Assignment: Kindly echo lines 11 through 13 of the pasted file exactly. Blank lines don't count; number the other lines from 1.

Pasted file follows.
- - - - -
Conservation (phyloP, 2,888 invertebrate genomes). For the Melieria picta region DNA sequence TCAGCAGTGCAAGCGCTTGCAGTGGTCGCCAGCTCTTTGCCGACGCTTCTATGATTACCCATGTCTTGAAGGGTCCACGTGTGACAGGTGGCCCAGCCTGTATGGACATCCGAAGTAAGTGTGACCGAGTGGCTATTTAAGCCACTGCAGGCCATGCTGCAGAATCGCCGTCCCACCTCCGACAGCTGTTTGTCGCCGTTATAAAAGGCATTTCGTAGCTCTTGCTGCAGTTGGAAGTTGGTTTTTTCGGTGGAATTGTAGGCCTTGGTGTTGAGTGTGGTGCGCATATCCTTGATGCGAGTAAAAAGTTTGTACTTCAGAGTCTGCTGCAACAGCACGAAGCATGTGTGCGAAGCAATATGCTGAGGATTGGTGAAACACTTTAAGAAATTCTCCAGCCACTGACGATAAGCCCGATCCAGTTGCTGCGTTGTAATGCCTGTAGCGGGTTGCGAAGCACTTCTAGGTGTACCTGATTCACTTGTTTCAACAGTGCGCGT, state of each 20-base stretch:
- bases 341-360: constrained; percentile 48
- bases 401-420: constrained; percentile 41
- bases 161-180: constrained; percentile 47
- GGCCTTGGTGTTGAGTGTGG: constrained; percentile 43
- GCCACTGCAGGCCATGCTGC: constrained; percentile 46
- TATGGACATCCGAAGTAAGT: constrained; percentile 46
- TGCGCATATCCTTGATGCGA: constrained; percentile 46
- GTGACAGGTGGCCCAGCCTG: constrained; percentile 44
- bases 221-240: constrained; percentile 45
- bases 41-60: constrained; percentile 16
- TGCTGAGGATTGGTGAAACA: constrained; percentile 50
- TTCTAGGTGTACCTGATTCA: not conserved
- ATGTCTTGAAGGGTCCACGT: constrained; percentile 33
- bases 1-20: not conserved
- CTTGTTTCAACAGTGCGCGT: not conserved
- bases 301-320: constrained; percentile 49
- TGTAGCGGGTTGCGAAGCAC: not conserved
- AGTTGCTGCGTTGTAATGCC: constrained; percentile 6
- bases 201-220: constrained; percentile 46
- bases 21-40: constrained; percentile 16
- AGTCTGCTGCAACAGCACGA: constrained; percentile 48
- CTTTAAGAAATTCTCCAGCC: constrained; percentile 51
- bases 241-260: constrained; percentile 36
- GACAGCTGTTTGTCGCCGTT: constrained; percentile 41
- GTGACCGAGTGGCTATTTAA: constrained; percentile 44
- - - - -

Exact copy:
- bases 41-60: constrained; percentile 16
- TGCTGAGGATTGGTGAAACA: constrained; percentile 50
- TTCTAGGTGTACCTGATTCA: not conserved